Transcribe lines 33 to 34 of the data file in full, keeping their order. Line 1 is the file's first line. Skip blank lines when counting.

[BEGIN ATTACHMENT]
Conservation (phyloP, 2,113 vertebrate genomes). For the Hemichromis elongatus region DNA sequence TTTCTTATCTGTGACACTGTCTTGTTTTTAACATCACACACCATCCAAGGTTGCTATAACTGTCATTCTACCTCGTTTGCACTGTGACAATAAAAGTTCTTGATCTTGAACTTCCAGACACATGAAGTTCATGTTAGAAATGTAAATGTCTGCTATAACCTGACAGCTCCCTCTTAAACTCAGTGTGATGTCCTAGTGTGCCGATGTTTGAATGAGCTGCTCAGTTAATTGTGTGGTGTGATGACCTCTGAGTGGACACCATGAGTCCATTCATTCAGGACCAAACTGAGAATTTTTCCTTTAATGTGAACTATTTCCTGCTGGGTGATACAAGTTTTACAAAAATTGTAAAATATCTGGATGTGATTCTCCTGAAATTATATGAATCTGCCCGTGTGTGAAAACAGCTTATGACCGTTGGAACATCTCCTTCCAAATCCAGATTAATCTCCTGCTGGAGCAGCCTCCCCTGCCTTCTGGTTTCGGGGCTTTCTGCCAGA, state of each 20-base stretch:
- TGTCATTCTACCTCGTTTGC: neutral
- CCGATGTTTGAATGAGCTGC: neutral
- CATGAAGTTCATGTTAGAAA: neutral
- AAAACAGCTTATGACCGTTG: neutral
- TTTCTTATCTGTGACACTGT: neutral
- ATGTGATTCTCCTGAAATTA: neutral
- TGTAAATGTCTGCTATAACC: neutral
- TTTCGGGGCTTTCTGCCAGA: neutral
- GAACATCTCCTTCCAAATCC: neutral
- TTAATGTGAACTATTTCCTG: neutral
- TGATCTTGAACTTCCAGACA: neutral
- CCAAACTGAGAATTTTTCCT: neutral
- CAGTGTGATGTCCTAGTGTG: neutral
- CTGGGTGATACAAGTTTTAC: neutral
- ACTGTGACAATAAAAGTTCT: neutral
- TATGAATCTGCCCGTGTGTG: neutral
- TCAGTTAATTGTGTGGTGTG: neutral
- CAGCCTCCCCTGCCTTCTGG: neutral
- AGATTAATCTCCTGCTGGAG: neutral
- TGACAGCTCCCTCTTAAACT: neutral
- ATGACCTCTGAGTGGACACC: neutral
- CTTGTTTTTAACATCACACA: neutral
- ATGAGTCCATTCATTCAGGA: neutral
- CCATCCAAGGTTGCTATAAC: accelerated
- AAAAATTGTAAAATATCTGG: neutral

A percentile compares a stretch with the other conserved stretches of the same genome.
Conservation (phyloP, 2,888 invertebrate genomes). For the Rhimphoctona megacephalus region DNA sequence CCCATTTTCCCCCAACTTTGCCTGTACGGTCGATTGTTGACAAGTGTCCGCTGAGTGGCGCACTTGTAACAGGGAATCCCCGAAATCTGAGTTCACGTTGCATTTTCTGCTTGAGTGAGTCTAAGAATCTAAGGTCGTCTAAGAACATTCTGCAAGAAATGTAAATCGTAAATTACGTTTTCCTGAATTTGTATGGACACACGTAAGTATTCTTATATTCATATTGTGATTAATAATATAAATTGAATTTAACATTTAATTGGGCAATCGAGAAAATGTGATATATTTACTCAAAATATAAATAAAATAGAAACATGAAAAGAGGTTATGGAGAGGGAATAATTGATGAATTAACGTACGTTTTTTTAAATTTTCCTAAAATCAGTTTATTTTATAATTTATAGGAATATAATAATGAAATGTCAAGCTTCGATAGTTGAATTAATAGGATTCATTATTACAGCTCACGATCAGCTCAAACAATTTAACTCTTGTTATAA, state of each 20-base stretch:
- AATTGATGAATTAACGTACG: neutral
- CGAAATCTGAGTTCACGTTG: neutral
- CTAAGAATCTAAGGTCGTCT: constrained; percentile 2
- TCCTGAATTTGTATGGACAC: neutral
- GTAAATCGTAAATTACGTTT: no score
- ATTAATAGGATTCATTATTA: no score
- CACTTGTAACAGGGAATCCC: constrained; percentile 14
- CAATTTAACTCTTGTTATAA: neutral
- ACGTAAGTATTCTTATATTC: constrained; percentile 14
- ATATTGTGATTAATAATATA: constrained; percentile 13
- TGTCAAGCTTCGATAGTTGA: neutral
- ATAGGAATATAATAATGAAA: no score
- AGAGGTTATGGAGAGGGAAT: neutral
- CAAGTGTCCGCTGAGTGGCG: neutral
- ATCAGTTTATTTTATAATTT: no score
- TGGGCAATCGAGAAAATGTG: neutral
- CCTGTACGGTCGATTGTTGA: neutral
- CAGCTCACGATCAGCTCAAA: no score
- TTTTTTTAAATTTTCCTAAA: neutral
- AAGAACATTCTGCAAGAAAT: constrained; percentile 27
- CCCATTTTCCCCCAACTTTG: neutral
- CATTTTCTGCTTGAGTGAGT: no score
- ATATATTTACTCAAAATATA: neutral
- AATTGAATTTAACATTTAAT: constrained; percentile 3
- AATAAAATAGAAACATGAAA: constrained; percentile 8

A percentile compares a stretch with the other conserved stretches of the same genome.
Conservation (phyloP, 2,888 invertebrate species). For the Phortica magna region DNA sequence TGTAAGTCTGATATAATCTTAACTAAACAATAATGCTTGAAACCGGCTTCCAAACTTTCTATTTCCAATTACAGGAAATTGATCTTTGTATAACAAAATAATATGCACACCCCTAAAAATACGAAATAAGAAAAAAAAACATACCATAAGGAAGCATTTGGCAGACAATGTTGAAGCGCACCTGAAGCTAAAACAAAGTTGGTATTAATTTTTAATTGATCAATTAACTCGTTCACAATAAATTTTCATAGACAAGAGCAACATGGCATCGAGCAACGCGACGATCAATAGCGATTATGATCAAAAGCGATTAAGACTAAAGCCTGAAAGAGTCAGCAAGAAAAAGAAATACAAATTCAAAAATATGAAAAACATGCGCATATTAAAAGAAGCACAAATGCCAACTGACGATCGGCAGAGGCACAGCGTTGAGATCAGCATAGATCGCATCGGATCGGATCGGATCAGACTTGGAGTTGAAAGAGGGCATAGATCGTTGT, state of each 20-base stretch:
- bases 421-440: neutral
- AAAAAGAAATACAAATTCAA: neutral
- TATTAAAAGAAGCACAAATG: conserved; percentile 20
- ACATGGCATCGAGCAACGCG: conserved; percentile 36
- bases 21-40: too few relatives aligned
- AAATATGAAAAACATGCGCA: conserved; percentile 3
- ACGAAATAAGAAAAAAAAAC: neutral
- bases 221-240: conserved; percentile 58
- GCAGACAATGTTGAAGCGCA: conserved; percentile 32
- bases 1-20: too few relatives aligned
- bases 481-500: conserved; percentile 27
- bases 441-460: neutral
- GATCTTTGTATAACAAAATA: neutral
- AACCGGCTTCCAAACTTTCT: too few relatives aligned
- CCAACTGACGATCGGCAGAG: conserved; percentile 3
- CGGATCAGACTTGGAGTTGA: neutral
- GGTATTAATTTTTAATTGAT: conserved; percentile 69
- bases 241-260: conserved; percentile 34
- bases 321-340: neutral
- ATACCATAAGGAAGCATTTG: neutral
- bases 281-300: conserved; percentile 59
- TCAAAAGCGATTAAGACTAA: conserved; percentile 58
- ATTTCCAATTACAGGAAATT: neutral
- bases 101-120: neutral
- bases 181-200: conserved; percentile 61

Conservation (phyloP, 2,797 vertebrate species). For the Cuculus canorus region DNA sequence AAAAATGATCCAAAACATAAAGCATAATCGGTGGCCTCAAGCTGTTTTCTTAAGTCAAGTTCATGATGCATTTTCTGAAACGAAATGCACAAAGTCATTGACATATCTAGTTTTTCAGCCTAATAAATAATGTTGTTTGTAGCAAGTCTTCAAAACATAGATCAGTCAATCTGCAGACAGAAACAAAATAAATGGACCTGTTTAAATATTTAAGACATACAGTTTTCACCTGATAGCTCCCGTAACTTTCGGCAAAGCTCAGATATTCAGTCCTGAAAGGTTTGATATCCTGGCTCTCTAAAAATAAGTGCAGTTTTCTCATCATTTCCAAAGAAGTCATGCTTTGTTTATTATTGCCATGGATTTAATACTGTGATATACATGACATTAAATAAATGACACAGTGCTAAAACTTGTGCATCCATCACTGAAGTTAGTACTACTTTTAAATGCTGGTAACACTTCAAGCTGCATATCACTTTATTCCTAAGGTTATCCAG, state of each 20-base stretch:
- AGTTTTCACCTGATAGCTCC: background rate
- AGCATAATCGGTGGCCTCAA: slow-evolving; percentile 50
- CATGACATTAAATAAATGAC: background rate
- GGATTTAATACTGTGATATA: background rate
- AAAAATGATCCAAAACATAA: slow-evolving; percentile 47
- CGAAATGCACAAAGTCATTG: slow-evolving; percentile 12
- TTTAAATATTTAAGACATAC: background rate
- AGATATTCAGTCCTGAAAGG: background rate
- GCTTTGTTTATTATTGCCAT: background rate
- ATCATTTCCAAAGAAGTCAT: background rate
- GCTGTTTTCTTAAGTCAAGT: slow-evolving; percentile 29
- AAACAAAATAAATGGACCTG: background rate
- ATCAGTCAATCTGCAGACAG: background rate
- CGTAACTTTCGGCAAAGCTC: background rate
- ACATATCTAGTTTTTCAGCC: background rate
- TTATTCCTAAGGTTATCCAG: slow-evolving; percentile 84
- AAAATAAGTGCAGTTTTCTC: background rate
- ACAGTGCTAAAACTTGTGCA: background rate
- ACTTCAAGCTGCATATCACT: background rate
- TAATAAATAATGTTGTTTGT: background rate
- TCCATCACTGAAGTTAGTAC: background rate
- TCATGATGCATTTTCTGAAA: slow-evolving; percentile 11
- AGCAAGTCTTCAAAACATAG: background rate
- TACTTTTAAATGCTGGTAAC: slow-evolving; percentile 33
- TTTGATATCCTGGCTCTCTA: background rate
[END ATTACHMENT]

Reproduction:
- GTAAATCGTAAATTACGTTT: no score
- ATTAATAGGATTCATTATTA: no score